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The word ‘Medusa’ means ‘sovereign female wisdom’. The most popular legend about Medusa is that she was once a young and beautiful woman, but that she was seduced by the sea-god Poseidon in Athena’s temple. Athena was furious and turned her into a monster with snakes for hair and the power to turn everything she looked at to stone. The Greek hero, Perseus, was given the task of killing the Gorgon, Medusa and was helped by Hermes, who gave him a pair of winged sandals, and by Athena who guided him to the right place and held up a polished shield so that he could cut off Medusa’s head without being turned to stone by her gaze. On the way home from his successful quest, he used the Gorgon’s head to rescue Andromache, a beautiful maiden, from a sea monster.

A feminist reading of the mythology sees this myth as symbolising the suppression of the divine feminine by the rising patriarchal society of Classical Greece. Snakes have always played a dual role, both as representatives of evil and of healing. Freud saw the myth as symbolising a fear of castration in the male, where snakes have a phallic image, and the innate fear of female sexuality finds expression in Perseus’ slaying of Medusa.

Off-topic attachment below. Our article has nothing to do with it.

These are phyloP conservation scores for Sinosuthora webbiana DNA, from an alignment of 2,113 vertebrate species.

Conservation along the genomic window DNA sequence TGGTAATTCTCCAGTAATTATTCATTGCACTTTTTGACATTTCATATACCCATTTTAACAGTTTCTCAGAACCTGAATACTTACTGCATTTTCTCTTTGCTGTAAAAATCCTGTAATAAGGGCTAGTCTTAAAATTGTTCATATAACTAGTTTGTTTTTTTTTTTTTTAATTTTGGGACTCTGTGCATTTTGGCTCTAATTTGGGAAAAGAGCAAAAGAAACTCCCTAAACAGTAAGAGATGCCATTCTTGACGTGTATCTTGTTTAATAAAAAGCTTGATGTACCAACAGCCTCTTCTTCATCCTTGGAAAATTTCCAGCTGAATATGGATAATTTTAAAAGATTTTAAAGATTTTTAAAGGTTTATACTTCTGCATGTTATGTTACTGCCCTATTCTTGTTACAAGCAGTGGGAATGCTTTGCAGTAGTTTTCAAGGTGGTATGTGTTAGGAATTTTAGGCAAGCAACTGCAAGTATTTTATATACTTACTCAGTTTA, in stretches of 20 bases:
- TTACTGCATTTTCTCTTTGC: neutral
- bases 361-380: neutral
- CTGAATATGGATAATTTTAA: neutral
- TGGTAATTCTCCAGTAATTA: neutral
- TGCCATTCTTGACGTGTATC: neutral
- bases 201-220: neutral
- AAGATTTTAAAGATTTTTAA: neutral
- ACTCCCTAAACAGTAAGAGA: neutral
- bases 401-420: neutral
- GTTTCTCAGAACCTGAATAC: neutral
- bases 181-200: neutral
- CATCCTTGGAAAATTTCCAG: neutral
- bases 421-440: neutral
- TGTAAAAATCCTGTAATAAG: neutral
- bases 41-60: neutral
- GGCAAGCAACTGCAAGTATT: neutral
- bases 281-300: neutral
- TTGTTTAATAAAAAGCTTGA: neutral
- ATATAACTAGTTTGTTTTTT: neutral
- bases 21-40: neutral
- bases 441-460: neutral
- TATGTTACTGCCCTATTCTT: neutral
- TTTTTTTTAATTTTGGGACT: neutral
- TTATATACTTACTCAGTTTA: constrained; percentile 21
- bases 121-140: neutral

In Duffy’s poem, we hear the voice of Medusa as a wronged woman – the bride left at the altar, having been betrayed. The snakes become symbols of the jealous suspicious thoughts inside her head. Duffy uses sound patterning to reinforce this idea "my thoughts / hissed and spat on my scalp". She is changed by the poison of jealousy, rather than by Athena "My bride’s breath soured, stank/in the grey bags of my lungs./I’m foul mouthed now, foul tongued,/yellow


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